Brain health is often overlooked compared to other aspects of our well-being. However, taking care of our brains is essential for optimal functioning. Cognitive decline typically becomes noticeable after midlife, unless there is a serious condition present. But by giving our brains the care they deserve, we can maintain peak performance for longer.
Geriatric psychiatrist and author Dr. Gary Small emphasizes the importance of brain care. He explains that taking care of our brains not only benefits our cognitive function but also has positive effects on our overall health, longevity, and social connections.
Here are five expert-backed habits that can improve brain health:
Taking walks with a friend: Regular physical exercise, such as leisure walking, has been shown to reduce the risk of Alzheimer's disease. Walking with a friend provides additional benefits, including mental stimulation through conversation and the opportunity to discuss any concerns, which can reduce stress.
Meditating for 10 minutes: Chronic stress can damage the hippocampus and impair memory. Regular meditation, even for just 10 minutes, has been found to improve mood and cognitive function. The style or method of meditation doesn't matter as much as consistency.
Gratitude journaling: Repetitive negative thinking is associated with an increased risk of dementia and cognitive decline. Practicing gratitude can counteract this. Pairing gratitude journaling with handwriting exercises can further enhance brain health by engaging the prefrontal cortex responsible for memory and recall. Alternatively, writing letters to loved ones combines the benefits of penmanship with social engagement.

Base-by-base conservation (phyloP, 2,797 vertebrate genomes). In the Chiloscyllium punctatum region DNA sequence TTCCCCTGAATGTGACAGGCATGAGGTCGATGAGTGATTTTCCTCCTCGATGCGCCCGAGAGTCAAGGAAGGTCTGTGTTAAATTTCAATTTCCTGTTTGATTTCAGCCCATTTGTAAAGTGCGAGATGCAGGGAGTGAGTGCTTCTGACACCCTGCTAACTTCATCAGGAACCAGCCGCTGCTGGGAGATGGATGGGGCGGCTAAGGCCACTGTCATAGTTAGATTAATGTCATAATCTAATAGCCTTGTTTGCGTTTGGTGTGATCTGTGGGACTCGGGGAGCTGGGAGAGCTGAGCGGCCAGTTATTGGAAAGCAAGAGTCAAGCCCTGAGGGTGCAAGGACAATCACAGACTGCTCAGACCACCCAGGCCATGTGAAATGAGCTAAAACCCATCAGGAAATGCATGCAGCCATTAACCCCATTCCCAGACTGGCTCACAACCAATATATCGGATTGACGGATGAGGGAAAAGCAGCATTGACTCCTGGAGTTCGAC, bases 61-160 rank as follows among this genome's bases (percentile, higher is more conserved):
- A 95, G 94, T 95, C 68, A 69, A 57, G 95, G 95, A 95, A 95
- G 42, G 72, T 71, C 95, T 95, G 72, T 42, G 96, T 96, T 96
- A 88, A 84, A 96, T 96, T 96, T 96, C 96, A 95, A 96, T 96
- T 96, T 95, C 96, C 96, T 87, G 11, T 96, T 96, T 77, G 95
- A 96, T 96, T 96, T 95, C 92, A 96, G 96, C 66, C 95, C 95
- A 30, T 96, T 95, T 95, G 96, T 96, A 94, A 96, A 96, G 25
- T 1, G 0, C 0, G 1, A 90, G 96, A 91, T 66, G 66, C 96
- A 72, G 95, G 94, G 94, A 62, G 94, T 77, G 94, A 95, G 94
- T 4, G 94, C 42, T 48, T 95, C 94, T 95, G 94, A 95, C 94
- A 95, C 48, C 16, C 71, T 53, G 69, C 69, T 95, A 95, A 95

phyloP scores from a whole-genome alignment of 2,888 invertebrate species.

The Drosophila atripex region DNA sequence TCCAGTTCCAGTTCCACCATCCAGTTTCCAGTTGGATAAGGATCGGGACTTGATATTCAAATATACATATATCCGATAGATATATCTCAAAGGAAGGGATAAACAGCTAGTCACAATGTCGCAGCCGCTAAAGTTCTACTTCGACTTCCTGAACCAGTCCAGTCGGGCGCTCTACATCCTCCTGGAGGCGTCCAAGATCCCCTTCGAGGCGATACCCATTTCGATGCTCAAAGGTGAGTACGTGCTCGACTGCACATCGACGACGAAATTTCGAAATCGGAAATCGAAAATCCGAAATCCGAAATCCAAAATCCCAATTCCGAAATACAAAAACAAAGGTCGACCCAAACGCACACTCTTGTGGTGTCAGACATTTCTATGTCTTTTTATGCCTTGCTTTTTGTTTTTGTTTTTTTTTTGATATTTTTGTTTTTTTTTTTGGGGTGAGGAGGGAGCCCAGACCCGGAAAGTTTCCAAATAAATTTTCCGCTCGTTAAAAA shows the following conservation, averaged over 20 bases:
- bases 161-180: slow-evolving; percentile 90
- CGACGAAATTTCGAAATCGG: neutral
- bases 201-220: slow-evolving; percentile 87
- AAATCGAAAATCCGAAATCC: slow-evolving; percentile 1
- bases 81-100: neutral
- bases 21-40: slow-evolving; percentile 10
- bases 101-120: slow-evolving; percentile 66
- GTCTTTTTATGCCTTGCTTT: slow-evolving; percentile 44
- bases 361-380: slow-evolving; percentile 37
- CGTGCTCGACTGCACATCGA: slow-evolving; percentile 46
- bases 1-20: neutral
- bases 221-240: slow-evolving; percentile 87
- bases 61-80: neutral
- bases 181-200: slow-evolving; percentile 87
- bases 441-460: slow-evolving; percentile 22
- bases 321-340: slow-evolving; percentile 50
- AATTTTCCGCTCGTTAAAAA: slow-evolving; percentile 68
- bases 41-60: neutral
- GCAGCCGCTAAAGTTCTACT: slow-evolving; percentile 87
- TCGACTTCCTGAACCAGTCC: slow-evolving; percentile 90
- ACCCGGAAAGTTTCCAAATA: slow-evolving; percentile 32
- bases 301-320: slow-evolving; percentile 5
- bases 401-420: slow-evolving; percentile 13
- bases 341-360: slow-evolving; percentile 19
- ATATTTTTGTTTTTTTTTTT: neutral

Keeping a consistent bedtime: Sleep plays a crucial role in brain function, including memory consolidation and clearing toxins. Consistently getting at least seven hours of sleep allows the brain to clear out toxins effectively. Sleep deprivation increases the risk of dementia.
Picking up a new team sport: Learning is vital for brain health. Engaging in a social hobby with a physical component, such as joining a yoga studio or playing pickup basketball, provides a triple brain boost by combining physicality, learning, and social interaction. Meaningful social engagement has been shown to reduce cognitive decline.
Improving brain health doesn't require drastic changes. The key is finding enjoyable activities that can be sustained. Incorporating these brain-friendly habits into our daily routines can make a significant difference in our brain's current and long-term functioning.